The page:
Study Guide

A Farewell to Arms Love

By Ernest Hemingway

Love

Chapter 6
Catherine Barkley

"You don’t have to pretend you love me."

"But I do love you." (6.44-45)

A few paragraphs back he tells us he doesn’t love Catherine. A Farewell to Arms is a memory, Frederic’s memory of Catherine. He’s showing us the beginning of his love for Catherine, perhaps even the awakening of it. Do we trust Frederic here? If not, why? Is this his confession, to the reader, that he didn’t love Catherine enough at first? Does Catherine love him here?

Chapter 9

The medical captain, "What hit you?"

Me, with the eyes shut, "A trench mortar shell." (9.167)

Why does Frederic get wounded? Partly because he’s in a war, obviously. But also because he loves the men he works with so much that he must take food to them and be with them.

Chapter 10
Lieutenant Rinaldi

"We won’t quarrel, baby. I love you too much. But don’t be a fool." (10.66)

Rinaldi is warning him not to love Catherine. Remember, he knew Catherine first, and took Frederic to meet her. Rinaldi now seems to be jealous of them both, but perhaps more so of Frederic. Rinaldi parodies the stereotype of a lovers quarrel, but, at the same time, he means it. Now that Frederic is wounded, people are reacting to him even more intensely than usual.

"We are war brothers. Kiss me good-by." (10.70)

We admit it. We want to be war brothers with Rinaldi, too. We want him to call us "baby." The love between Rinaldi and Frederic is complicated. The erotic overtone of the scenes between the two men is not to be denied. Oh, you can deny it if you want. Some critics do. One 1990s critic says, "Rinaldi and Frederic are not gay and they know it." Maybe that’s true, but can we at least admit they are flirting?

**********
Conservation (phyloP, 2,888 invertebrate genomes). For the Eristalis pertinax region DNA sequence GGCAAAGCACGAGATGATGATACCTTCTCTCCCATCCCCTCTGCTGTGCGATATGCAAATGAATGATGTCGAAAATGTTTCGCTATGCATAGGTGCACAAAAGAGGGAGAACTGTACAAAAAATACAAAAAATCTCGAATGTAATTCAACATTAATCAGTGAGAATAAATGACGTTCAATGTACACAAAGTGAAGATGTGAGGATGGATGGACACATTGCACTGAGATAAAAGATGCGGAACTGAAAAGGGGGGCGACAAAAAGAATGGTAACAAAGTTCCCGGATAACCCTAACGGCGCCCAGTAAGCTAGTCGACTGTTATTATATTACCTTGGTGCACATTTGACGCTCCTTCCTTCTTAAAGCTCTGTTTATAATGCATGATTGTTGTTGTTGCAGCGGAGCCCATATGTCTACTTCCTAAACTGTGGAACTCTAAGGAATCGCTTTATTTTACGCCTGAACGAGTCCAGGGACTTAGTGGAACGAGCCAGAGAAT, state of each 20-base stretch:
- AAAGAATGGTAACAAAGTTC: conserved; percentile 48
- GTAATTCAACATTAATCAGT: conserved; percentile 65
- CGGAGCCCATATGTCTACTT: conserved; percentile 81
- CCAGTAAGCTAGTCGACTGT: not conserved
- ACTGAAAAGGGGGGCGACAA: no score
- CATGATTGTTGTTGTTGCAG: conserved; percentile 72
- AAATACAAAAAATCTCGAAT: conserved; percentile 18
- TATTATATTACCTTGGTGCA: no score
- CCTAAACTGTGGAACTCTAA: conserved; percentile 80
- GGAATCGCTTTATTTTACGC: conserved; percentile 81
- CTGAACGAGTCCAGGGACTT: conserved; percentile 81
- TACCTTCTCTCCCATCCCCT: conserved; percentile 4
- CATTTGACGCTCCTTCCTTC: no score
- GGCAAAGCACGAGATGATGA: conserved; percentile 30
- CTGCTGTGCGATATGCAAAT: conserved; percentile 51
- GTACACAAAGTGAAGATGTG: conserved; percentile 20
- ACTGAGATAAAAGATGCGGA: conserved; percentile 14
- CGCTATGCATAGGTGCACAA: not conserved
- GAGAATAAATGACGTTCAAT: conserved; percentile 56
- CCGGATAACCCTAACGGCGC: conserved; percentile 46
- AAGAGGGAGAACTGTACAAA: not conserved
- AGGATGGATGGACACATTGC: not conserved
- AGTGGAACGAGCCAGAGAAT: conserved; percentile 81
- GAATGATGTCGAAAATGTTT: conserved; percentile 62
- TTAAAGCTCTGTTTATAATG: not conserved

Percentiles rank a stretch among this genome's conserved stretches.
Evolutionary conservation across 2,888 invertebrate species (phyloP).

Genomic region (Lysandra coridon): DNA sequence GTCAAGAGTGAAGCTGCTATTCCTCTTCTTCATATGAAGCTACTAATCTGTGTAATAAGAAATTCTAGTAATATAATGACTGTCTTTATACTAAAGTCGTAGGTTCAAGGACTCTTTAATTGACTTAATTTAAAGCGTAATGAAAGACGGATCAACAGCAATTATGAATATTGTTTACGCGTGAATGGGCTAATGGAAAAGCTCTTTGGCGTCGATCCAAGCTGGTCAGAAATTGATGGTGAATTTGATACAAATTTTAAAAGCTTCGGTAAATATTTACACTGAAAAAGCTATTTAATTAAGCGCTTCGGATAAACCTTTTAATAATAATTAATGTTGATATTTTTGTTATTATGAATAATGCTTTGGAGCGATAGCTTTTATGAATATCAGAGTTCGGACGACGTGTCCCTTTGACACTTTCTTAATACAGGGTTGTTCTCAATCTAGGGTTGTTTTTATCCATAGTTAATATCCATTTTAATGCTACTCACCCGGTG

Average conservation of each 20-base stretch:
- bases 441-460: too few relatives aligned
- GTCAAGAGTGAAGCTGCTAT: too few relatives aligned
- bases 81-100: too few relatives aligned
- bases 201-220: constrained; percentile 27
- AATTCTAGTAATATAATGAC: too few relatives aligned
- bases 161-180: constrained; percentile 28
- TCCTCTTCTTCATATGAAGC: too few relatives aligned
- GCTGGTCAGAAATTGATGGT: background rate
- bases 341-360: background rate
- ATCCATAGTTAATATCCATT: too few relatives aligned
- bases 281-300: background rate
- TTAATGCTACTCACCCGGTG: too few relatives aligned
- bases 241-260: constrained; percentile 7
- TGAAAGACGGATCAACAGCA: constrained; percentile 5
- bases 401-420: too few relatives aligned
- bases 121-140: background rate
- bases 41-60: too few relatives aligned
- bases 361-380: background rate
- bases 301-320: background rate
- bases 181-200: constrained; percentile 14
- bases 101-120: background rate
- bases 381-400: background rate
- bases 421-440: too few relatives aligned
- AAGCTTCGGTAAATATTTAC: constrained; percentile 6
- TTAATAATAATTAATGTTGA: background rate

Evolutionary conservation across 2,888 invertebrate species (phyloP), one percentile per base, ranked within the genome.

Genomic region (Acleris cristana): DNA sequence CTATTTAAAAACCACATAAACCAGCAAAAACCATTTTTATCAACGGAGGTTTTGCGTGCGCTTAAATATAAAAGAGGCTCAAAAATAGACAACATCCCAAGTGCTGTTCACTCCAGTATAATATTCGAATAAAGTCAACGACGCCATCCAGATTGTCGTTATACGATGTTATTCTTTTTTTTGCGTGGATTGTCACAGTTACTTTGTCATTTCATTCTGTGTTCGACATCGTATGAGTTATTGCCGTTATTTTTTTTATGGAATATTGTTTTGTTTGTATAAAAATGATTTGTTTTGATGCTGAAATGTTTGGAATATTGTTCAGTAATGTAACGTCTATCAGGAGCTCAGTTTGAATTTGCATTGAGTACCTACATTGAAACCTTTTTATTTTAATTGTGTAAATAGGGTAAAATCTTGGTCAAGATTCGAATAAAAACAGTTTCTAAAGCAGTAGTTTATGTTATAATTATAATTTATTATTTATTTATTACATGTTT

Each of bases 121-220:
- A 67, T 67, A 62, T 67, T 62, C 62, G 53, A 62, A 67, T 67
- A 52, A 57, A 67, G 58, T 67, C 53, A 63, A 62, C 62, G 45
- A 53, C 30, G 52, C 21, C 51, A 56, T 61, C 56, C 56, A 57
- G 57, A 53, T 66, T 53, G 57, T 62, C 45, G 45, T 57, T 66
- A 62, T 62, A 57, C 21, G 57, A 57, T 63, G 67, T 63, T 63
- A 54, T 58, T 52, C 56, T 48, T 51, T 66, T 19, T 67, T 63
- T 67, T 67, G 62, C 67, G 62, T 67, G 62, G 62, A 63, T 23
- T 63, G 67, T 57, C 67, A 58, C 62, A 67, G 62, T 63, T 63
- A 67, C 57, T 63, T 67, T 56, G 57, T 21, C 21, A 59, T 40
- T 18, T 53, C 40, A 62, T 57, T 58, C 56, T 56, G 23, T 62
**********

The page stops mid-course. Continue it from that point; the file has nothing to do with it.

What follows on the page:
Chapter 11
Frederic Henry

"But there in my county it is understood that a man may love God. It is not a dirty joke." (11.72)

The priest is visitor number two to Frederic’s sickbed. We see how hurt he is by the captain’s jokes. But the joke is only half about masturbation. The captain is also implying strongly that World War I is proof either that God doesn’t exist, or that God is evil. Either way, the priest becomes a bad guy, for loving God. But Frederic loves him. And their love is complicated.

Chapter 18
Frederic Henry

"I only wanted to for you."

"There isn’t any me. I’m you. Don’t make up a separate me." (18.21-21)

Frederic is talking about marriage, but Catherine is suggesting, as she does many times in the novel, that marriage for them is anti-climactic. Since they are already so close that they are a single person, formal marriage seems pointless.

"Besides all the big times we had many small ways of making love and we tried putting thoughts in the other one’s head while we were in different rooms." (18.14)

This is one of several places in the novel where Frederic and Catherine get all psychic on each other.

Chapter 41
Catherine Barkley

"It’s just a dirty trick."

"You dear, brave sweet." (41.270)

These are the last words that Catherine and Frederic speak. She’s talked about love and death before, in terms of "a rotten game." Her first lover died, her son died, and now she’s losing her second lover, through her own death. Is love in A Farewell to Arms all a rotten game, or a dirty trick? Or, is there deeper meaning in all novel’s the loving, even though it ends tragically?

Frederic Henry

"I had liked him as well as any one I ever knew." (30.67)

This sentence is ambiguous for sure, because Frederic uses the word "like" instead of "love," but, unless one takes a cynical approach, it actually expresses a deep love for Aymo.